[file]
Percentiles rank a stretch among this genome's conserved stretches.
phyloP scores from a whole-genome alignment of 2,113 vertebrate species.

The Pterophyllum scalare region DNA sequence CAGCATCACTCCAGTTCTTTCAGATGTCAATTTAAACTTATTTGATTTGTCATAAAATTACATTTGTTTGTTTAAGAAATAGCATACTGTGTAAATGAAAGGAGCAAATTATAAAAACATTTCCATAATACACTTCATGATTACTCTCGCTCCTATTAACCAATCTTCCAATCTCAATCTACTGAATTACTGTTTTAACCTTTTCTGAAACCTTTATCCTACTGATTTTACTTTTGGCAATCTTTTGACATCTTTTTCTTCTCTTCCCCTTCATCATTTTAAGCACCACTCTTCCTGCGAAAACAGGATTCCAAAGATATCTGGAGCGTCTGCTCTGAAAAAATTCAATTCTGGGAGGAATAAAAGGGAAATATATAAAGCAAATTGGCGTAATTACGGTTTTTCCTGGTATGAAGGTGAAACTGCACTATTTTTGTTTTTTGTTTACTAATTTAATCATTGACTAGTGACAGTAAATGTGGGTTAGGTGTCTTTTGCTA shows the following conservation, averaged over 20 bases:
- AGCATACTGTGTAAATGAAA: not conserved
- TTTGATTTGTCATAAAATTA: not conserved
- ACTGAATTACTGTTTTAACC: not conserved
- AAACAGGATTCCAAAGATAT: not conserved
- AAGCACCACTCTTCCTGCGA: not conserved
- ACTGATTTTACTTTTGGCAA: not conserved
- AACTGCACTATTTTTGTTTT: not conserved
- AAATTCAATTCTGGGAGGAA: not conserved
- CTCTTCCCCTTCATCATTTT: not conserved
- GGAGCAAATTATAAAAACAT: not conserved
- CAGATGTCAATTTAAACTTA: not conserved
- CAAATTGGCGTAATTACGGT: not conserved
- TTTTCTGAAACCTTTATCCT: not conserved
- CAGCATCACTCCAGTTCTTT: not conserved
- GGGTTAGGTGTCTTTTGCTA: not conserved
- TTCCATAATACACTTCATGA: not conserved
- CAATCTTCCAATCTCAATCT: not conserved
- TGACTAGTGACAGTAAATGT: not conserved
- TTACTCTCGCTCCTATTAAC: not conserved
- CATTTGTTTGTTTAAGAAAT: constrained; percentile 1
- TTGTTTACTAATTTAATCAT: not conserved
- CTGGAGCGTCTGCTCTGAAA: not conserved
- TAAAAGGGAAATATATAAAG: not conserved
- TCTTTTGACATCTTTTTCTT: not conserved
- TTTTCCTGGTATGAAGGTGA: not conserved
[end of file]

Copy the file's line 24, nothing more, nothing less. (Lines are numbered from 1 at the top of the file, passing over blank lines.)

- TTGTTTACTAATTTAATCAT: not conserved